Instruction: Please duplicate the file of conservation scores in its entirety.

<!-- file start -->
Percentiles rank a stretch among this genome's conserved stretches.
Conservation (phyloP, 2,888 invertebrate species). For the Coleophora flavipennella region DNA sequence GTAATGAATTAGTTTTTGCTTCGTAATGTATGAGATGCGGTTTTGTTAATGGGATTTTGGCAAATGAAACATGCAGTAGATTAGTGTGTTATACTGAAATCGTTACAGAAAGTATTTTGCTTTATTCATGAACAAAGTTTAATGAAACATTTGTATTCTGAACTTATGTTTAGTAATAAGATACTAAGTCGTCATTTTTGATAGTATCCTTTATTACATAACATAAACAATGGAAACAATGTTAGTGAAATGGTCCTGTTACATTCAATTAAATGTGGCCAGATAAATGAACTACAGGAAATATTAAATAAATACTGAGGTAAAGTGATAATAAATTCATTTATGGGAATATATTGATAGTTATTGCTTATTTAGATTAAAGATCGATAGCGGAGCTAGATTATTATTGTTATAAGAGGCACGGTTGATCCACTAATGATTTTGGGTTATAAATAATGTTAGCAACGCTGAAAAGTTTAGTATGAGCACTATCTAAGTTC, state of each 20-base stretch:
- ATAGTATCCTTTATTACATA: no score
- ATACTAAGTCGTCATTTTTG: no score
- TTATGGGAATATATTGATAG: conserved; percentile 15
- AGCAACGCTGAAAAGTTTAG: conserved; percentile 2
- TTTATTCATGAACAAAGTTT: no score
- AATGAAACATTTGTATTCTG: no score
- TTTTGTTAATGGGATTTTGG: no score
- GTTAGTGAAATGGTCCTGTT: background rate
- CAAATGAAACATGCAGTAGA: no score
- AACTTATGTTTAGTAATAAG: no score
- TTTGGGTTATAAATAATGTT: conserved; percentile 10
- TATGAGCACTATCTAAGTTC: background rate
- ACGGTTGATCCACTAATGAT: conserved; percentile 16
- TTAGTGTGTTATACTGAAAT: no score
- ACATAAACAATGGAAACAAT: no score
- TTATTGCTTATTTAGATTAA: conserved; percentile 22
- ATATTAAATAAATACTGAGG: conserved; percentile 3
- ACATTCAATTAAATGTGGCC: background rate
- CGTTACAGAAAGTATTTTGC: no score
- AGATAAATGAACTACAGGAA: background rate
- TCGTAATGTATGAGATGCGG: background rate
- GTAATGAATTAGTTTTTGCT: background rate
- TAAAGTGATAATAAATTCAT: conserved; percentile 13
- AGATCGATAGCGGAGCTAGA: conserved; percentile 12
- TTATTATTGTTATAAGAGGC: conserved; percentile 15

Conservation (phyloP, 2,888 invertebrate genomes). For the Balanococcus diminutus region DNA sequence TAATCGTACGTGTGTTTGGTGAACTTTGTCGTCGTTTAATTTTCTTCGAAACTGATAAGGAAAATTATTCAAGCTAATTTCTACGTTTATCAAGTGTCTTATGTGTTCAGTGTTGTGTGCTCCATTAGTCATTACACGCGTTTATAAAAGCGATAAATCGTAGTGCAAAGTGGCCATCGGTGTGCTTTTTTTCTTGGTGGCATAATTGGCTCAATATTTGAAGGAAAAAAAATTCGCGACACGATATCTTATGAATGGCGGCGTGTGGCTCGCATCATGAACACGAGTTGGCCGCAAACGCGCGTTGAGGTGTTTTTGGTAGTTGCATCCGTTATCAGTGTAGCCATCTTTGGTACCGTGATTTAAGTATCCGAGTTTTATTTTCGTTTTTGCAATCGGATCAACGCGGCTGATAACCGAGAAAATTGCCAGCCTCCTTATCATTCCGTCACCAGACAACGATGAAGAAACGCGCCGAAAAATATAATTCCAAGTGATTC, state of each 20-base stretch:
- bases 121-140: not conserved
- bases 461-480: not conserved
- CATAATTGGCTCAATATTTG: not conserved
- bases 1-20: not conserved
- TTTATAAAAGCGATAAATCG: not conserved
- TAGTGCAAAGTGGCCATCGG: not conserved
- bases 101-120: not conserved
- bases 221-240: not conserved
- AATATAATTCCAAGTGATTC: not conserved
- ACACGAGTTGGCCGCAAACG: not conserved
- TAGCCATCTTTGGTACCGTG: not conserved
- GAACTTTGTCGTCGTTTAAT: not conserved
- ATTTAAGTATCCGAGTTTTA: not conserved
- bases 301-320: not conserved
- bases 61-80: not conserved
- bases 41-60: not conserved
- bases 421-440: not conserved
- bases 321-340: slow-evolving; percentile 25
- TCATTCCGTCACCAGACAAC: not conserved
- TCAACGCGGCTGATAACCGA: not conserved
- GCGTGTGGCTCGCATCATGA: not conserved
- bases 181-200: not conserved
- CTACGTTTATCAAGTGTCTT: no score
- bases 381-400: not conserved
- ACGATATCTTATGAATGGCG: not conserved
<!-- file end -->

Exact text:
Percentiles rank a stretch among this genome's conserved stretches.
Conservation (phyloP, 2,888 invertebrate species). For the Coleophora flavipennella region DNA sequence GTAATGAATTAGTTTTTGCTTCGTAATGTATGAGATGCGGTTTTGTTAATGGGATTTTGGCAAATGAAACATGCAGTAGATTAGTGTGTTATACTGAAATCGTTACAGAAAGTATTTTGCTTTATTCATGAACAAAGTTTAATGAAACATTTGTATTCTGAACTTATGTTTAGTAATAAGATACTAAGTCGTCATTTTTGATAGTATCCTTTATTACATAACATAAACAATGGAAACAATGTTAGTGAAATGGTCCTGTTACATTCAATTAAATGTGGCCAGATAAATGAACTACAGGAAATATTAAATAAATACTGAGGTAAAGTGATAATAAATTCATTTATGGGAATATATTGATAGTTATTGCTTATTTAGATTAAAGATCGATAGCGGAGCTAGATTATTATTGTTATAAGAGGCACGGTTGATCCACTAATGATTTTGGGTTATAAATAATGTTAGCAACGCTGAAAAGTTTAGTATGAGCACTATCTAAGTTC, state of each 20-base stretch:
- ATAGTATCCTTTATTACATA: no score
- ATACTAAGTCGTCATTTTTG: no score
- TTATGGGAATATATTGATAG: conserved; percentile 15
- AGCAACGCTGAAAAGTTTAG: conserved; percentile 2
- TTTATTCATGAACAAAGTTT: no score
- AATGAAACATTTGTATTCTG: no score
- TTTTGTTAATGGGATTTTGG: no score
- GTTAGTGAAATGGTCCTGTT: background rate
- CAAATGAAACATGCAGTAGA: no score
- AACTTATGTTTAGTAATAAG: no score
- TTTGGGTTATAAATAATGTT: conserved; percentile 10
- TATGAGCACTATCTAAGTTC: background rate
- ACGGTTGATCCACTAATGAT: conserved; percentile 16
- TTAGTGTGTTATACTGAAAT: no score
- ACATAAACAATGGAAACAAT: no score
- TTATTGCTTATTTAGATTAA: conserved; percentile 22
- ATATTAAATAAATACTGAGG: conserved; percentile 3
- ACATTCAATTAAATGTGGCC: background rate
- CGTTACAGAAAGTATTTTGC: no score
- AGATAAATGAACTACAGGAA: background rate
- TCGTAATGTATGAGATGCGG: background rate
- GTAATGAATTAGTTTTTGCT: background rate
- TAAAGTGATAATAAATTCAT: conserved; percentile 13
- AGATCGATAGCGGAGCTAGA: conserved; percentile 12
- TTATTATTGTTATAAGAGGC: conserved; percentile 15

Conservation (phyloP, 2,888 invertebrate genomes). For the Balanococcus diminutus region DNA sequence TAATCGTACGTGTGTTTGGTGAACTTTGTCGTCGTTTAATTTTCTTCGAAACTGATAAGGAAAATTATTCAAGCTAATTTCTACGTTTATCAAGTGTCTTATGTGTTCAGTGTTGTGTGCTCCATTAGTCATTACACGCGTTTATAAAAGCGATAAATCGTAGTGCAAAGTGGCCATCGGTGTGCTTTTTTTCTTGGTGGCATAATTGGCTCAATATTTGAAGGAAAAAAAATTCGCGACACGATATCTTATGAATGGCGGCGTGTGGCTCGCATCATGAACACGAGTTGGCCGCAAACGCGCGTTGAGGTGTTTTTGGTAGTTGCATCCGTTATCAGTGTAGCCATCTTTGGTACCGTGATTTAAGTATCCGAGTTTTATTTTCGTTTTTGCAATCGGATCAACGCGGCTGATAACCGAGAAAATTGCCAGCCTCCTTATCATTCCGTCACCAGACAACGATGAAGAAACGCGCCGAAAAATATAATTCCAAGTGATTC, state of each 20-base stretch:
- bases 121-140: not conserved
- bases 461-480: not conserved
- CATAATTGGCTCAATATTTG: not conserved
- bases 1-20: not conserved
- TTTATAAAAGCGATAAATCG: not conserved
- TAGTGCAAAGTGGCCATCGG: not conserved
- bases 101-120: not conserved
- bases 221-240: not conserved
- AATATAATTCCAAGTGATTC: not conserved
- ACACGAGTTGGCCGCAAACG: not conserved
- TAGCCATCTTTGGTACCGTG: not conserved
- GAACTTTGTCGTCGTTTAAT: not conserved
- ATTTAAGTATCCGAGTTTTA: not conserved
- bases 301-320: not conserved
- bases 61-80: not conserved
- bases 41-60: not conserved
- bases 421-440: not conserved
- bases 321-340: slow-evolving; percentile 25
- TCATTCCGTCACCAGACAAC: not conserved
- TCAACGCGGCTGATAACCGA: not conserved
- GCGTGTGGCTCGCATCATGA: not conserved
- bases 181-200: not conserved
- CTACGTTTATCAAGTGTCTT: no score
- bases 381-400: not conserved
- ACGATATCTTATGAATGGCG: not conserved